For me, when I started, I knew nothing about marketing. My mother is a lawyer and my father’s a schoolteacher. I studied engineering sciences and pre-med in school — I thought I was going to be an MD PhD in biomedical engineering. And I happened to go to an informational session about brand management, and the ‘why’ that interested me is that I love people. I like sociology and anthropology. I thought I wanted to be a doctor because I liked people. My ‘why’ for marketing was I like people and solving people-problems. And I like using my brain to solve business problems and people problems.
And then later, beyond [pinning down] what I like, my ‘why’ became that I want to make a dent. I want people to realize all the potential and [recognize] the gift that we have of being on this earth. So that’s ‘why.’ It started with ‘I like people and I like solving problems,’ but the ‘why’ behind that ‘why’ is that I want to help people. I can see the role that we can all play in realizing our full potential. That’s my ‘why.’ That helps me navigate as I think about what jobs I want to do next. So, I give that same advice to young marketers.
The second piece of advice I give is something I learned early in my career, which is this framework called PIE. As you move through your career, think about PIE: P for ‘performance,’ I for ‘image’ and E for ‘exposure.’ P is always be clear on what you’re expected to deliver and then hit or beat [those expectations]. I for ‘image’ — know your superpower, what you’re good at and you want to be known for. And then… exposure is the combination of your performance and that image and the work that you do. Make sure, based on your objectives, that the people who can help you achieve those goals are exposed to that. So [my advice is] ‘why, why, why’ and PIE.
What inspires you?
It’s no surprise: people inspire me. I love people. I’m so curious about people. So, I like to ask questions. And there’s always something I get out of that.
Beauty inspires me. I see beauty in all things. I love taking walks and being on the water. The trees, the outdoors, buildings and architecture — those things really, really inspire me.
I also [listen to a lot of] shortcasts, because I’m curious. I like to get small doses of inspiration, particularly in the space of wellness, personal productivity, business hacks and connections. Those things inspire me.
Can you share one big prediction for the future of our industry?
What’s happening in our industry is that there is a confluence of things happening everywhere around us in sales, marketing, technology, business. The trend I see is all about people — it’s using all these tools to serve people. It’s not just an ad. It’s not just a product. It’s not just entertainment. It’s not just social media. Just look at what’s coming out of NFTs. Everything is getting connected.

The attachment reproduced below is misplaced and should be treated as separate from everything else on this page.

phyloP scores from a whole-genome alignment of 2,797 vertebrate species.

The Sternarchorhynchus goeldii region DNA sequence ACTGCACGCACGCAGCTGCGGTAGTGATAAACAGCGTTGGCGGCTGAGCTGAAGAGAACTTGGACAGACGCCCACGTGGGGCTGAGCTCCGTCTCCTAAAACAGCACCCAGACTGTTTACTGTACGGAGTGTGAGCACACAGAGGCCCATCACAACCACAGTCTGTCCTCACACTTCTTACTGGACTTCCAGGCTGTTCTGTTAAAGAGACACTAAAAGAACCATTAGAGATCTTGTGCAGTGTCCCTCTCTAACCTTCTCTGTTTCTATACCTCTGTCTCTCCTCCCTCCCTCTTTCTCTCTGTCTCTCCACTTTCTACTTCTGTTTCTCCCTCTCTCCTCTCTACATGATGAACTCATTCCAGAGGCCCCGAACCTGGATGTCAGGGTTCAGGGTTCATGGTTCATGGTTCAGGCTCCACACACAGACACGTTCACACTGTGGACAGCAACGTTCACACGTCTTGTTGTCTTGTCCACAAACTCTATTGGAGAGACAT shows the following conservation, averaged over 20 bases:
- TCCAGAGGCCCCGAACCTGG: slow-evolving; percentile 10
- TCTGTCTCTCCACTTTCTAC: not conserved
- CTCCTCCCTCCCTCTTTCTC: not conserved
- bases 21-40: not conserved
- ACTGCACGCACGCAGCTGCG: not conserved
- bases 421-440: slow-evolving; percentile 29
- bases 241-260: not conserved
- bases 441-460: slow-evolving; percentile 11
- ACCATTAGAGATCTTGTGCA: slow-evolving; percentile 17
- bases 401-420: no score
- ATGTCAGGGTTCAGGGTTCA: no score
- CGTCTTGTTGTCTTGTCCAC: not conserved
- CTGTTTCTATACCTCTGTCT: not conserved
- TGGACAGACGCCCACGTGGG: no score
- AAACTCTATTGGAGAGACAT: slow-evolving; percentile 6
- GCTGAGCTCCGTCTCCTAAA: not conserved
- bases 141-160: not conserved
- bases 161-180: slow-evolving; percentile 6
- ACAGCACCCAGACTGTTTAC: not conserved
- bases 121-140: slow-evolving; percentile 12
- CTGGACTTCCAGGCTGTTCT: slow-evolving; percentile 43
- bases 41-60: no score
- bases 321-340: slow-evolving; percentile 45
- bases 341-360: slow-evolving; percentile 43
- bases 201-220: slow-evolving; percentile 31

Just stay curious and watch what’s going on around. Because you no longer can segment and compartmentalize things. That’s what we have to do now as marketers and advertisers and business leaders: take from everywhere to be of service to what people want on an entertainment level and at a functional level.
And what’s the future? And the word that I think abound is ‘amorphous’ or ‘fluid.’ As industry leaders, we need deep expertise, but also general knowledge across things that we may or may not have considered our [area of] expertise before.
What’s one thing — whether personal or professional — that may surprise people to learn about you?
There’s one thing that I can share. People ask me what my favorite beauty tip or secret is, because I’ve been in beauty a long time. And people are usually surprised to find out that Japanese water therapy is my favorite beauty secret. Japanese water therapy is drinking a liter to a liter and a half of water every morning and guzzling it in five minutes — which I do when I wake up — and then not eating for at least an hour, until the water has flushed. And it just does wonders for your skin and for your wellness. People that I turn onto it are like, ‘That’s your beauty secret?! All these beauty products, and [your secret] is to drink water?!’
[Something else that may surprise people is that] I didn’t move to New York until 2017. In all the years [of talking about and thinking about] New York in the industry, I thought I missed my moment to move to New York. I thought I needed to do that right out of college because New York would be a place that would not be livable [to a more established person]. I’m married…[and I have] two children. I was afraid originally [of leaving] this Geneva bubble and bringing at the time my seven year-old and my 11 year-old to New York… I thought I missed my moment. But then I moved to New York after living in Geneva, Switzerland for eight years. And I chose New York as a place to live because… I wanted to move to a very diverse city. And I feel like, ‘Where have you been my whole life?’ I absolutely adore New York. I’m a newcomer, but I feel like it’s home. It’s just been amazing for our family.
For more about the Advertising People of the Year award, click here.